We are more bacteria than we are human: for every cell in our body, we host no fewer than ten microbes, most of them in our gut (our gut microbiota or gut flora).  Just recently, scientists have only begun to get a better understanding of the role that these hundreds of trillion of bacteria play inside us, mainly in our digestive tract. Now scientists know, for instance, that these bacteria are important to be in good health and that we can influence this fragile ecosystem with our diet and daily habits.

Proof of this is with a new, controversial study suggesting that artificially sweetened food may have a negative impact on the gut microbiota, leading to higher blood sugar levels, a condition that can be a precursor to diabetes. The animal study, published in Nature by researchers at the Weizmann Institute for Science in Revohot, Israel, concludes that artificial sweeteners such as saccharine or aspartame (frequently used in coffee, beverages and prepared food as a substitute for sugar) could, paradoxically, exacerbate the exact problems they are meant to solve: diabetes and obesity.

In the study, led by Dr Eran Elinav and Dr Eran Segal, one group of mice were fed with water containing sugar, while another received water with one of the three most popular non-caloric sweeteners: aspartame, saccharin or sucralose. Eleven weeks later, they found that rodents who were fed on artificial sweeteners had a tendency to develop a condition called ‘glucose intolerance’, which is considered to be a preliminary stage in the development of diabetes.

The animals showed an unusually high spike in their blood glucose levels when they were given the glucose meal. Researchers also observed that if they gave mice antibiotics during those four weeks, this high glucose spike did not happen, what may suggest, according to researchers, that gut microbiota may play a role.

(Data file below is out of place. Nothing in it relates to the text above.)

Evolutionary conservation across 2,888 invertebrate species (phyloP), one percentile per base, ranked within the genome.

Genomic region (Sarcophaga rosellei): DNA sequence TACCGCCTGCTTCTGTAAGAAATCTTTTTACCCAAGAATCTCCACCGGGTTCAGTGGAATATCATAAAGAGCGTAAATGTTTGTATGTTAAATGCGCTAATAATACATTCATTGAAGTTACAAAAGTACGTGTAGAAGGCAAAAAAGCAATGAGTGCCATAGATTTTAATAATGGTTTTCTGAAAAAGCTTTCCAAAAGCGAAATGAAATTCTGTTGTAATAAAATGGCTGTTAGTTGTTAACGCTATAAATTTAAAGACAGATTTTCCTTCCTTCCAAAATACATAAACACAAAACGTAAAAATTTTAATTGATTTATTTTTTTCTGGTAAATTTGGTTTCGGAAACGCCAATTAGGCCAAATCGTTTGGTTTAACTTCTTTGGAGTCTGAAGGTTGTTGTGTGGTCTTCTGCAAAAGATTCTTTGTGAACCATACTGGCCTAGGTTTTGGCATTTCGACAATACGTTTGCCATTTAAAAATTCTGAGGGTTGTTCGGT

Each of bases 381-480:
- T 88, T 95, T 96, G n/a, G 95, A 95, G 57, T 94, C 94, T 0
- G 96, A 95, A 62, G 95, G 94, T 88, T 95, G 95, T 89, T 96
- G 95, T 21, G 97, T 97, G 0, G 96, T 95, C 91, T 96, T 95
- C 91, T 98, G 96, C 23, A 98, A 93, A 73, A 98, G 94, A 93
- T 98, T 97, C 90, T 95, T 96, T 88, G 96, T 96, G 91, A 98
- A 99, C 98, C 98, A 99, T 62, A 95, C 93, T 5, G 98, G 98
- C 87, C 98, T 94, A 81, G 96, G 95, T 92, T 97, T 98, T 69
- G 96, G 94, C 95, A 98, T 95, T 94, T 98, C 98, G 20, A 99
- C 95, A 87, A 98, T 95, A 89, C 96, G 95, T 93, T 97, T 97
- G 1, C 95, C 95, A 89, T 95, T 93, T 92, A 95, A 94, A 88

The Israeli researchers also found that some types of gut bacteria were more common in mice that were fed with artificial sweeteners than in the mice fed with sugar. Although the precise mechanism is unknown, scientists believe that molecules produced by some bacteria may seem to increase glucose production in the body and trigger blood glucose levels.

To see whether these preliminary findings could be extended to human beings, they also ran tests on almost 400 individuals and discovered that people who consumed more artificial sweeteners were heavier, had more changes in their gut microbiota composition and tended to have a higher prevalence of glucose intolerance. Moreover, they monitored seven people to whom they administered during 6 days the maximum daily dose of saccharin recommended by the American Food and Drug Administration: 5 milligrams per kilogram of body weight. (To give a precise idea of how much that is: each of those doses was enough to sweeten around 40 cans of diet soft drinks.)

At the end of the experiment, four out of seven volunteers also began showing signs of glucose intolerance and, what’s more, their gut microbiota seemed to mirror the changes seen previously in mice. Researchers admitted they were completely unaware that the mechanisms in artificial sweeteners might cause a population increase in some gut bacteria and population collapse in others.

The authors of the study reported in Nature that “artificial sweeteners may have directly contributed to enhancing the exact diabetes epidemic that they themselves were intended to fight”. Nevertheless, many scientists are very skeptical of these results. Several expert voices have come out, warning that findings that are based on a sample size of only seven subjects are far from convincing, and reminding readers that sizeable studies in people have already shown that sugar substitutes can help test subjects to maintain a healthy weight and to ward off diabetes. Another fact that’s being excoriated is that the quantity of artificial sweeteners used in the study was totally unrealistic: “Nobody consumes so much”, experts agree. Moreover, they add, findings from mice cannot be directly translated to humans, due to differences between species. Last, but not least, only three types of artificial sweeteners have been analysed. Conclusions, therefore, can’t be generalized to the whole category.